Mental Patient Escapes the English Department
“Atheism,” he laughed, lighting a Cuban cigar,
“Is modernist superstition. These scholar-apes
Sneak like foxes toward the midnight grapes,
Never understanding what they are.
I quit drinking when I sobered up and saw
I was more deeply intoxicated when,
Without booze, I faced the world again
And, high as hell, played Fate for just a draw.”
“But how does wisdom come, and how do we
Benefit from teachers who explain
The only university is pain,
And life is war instead of liberty?”
Exhaling copious clouds of choking smoke,
The teacher smiled and smoked but never spoke.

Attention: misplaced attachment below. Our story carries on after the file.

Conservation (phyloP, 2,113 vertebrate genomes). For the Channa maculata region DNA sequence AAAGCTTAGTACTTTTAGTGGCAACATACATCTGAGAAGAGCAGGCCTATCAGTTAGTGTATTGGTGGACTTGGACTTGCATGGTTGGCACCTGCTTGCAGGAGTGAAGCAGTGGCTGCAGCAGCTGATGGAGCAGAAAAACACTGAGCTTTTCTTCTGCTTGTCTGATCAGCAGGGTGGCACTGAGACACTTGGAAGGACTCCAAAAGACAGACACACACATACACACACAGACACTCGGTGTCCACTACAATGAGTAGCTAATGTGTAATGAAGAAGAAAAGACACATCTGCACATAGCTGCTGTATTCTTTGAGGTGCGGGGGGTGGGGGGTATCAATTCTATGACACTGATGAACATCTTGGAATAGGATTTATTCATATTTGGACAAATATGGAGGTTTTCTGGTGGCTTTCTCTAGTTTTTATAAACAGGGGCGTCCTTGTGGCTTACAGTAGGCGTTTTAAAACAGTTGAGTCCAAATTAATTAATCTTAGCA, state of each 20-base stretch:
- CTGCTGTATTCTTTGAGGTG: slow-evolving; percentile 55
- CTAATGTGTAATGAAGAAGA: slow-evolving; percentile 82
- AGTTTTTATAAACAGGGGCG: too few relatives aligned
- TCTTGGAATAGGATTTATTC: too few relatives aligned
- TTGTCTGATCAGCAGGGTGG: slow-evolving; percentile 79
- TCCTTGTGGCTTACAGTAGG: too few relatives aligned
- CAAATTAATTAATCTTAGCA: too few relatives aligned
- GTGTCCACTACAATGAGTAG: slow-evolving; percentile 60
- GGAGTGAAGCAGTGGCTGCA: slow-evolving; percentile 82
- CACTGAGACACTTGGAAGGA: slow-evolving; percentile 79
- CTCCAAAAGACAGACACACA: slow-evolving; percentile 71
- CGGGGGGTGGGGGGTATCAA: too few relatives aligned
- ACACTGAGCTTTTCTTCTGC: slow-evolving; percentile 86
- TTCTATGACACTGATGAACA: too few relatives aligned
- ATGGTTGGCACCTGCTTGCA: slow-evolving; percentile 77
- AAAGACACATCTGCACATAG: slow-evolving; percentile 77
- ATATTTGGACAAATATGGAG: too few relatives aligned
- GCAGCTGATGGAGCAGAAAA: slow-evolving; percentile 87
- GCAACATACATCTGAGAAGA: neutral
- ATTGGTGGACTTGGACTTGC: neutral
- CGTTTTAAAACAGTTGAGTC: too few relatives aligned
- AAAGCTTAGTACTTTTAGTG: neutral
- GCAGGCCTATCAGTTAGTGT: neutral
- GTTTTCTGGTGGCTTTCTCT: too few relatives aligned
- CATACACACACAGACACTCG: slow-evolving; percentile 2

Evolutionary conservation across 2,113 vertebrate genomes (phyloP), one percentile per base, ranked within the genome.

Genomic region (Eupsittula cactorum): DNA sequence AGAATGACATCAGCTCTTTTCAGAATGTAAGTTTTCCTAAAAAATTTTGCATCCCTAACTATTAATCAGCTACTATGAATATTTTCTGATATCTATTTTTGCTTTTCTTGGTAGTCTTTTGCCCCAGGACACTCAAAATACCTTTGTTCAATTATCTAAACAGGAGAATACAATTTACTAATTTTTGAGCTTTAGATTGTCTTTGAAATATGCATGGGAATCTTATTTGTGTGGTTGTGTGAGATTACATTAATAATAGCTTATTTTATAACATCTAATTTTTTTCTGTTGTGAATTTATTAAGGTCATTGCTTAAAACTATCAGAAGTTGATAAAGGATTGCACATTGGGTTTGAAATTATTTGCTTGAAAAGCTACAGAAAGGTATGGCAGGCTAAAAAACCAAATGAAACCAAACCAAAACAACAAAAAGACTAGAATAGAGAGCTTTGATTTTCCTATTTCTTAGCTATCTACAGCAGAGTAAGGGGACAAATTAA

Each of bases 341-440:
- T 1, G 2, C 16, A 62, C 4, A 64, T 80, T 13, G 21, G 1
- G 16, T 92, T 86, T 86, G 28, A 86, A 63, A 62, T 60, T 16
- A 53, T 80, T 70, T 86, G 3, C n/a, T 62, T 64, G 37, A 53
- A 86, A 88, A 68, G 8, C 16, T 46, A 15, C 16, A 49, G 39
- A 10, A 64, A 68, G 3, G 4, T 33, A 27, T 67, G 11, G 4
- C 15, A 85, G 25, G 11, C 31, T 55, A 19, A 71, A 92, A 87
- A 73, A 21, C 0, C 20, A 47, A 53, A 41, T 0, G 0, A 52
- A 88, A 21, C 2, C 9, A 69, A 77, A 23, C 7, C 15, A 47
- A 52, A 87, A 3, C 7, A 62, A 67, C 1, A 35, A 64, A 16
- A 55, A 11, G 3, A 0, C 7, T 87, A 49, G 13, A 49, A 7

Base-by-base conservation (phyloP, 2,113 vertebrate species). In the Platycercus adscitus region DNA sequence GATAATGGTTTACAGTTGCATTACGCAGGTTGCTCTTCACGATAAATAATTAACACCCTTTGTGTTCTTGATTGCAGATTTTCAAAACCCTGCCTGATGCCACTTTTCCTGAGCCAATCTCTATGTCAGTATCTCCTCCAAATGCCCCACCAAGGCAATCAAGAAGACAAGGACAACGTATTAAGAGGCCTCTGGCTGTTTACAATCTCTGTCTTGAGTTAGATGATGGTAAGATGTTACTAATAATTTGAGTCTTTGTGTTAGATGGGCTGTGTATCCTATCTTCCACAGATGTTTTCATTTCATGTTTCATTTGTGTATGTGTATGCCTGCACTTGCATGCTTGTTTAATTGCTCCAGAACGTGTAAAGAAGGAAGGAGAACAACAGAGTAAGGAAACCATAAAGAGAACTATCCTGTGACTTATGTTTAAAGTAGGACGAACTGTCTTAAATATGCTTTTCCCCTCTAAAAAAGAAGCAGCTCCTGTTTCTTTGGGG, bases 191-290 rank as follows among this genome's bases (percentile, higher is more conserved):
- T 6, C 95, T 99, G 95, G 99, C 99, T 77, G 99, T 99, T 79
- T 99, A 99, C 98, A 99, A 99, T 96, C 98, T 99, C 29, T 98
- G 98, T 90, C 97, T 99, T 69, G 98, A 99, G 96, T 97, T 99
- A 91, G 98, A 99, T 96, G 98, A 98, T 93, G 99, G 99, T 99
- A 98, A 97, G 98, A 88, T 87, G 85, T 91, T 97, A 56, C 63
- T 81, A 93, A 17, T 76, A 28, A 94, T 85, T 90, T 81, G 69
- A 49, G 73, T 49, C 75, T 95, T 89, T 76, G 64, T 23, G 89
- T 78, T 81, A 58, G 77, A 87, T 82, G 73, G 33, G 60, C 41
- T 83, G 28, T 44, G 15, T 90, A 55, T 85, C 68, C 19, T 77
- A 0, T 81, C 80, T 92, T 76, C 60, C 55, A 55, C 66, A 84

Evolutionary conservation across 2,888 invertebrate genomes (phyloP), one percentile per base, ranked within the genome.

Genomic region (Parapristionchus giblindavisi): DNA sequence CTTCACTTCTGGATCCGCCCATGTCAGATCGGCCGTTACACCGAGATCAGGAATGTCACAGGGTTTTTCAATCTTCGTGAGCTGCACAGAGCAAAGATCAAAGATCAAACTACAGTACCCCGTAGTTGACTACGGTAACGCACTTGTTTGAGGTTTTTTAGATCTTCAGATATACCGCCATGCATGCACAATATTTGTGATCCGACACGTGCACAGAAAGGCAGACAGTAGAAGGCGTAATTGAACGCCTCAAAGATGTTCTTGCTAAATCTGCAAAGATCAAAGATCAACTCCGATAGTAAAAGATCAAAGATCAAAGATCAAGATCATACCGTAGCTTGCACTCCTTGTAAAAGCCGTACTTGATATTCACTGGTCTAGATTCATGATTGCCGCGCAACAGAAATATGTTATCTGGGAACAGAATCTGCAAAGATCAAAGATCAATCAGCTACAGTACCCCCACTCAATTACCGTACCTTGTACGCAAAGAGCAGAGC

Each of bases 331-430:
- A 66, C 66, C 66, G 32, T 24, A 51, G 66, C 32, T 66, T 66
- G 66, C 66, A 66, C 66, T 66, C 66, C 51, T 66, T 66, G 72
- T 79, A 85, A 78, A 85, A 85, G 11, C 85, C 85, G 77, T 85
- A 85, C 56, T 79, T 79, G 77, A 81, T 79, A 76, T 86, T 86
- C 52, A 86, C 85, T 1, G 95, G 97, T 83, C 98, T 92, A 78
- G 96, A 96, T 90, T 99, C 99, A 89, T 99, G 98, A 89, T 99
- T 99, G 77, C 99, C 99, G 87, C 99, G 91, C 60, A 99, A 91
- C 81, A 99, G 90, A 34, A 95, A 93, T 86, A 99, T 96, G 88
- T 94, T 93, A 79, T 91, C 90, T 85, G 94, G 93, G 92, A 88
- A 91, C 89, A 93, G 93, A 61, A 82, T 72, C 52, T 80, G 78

R. W. Haynes, Professor of English at Texas A&M International University, writes various things in prose and in poetic form. His academic specialty is 16th-century England, but much of his recent work has been on the playwright/screenwriter Horton Foote. His poetry collections Laredo Light and Let the Whales Escape are being published this summer. He recently wrote a play titled Never Claim a Kill, and he hopes to complete his novel The Songs of Billy Bonstead before hurricane season arrives. Another project in progress is an academic work currently titled The Struggling Spirit in the Plays and Screenplays of Horton Foote.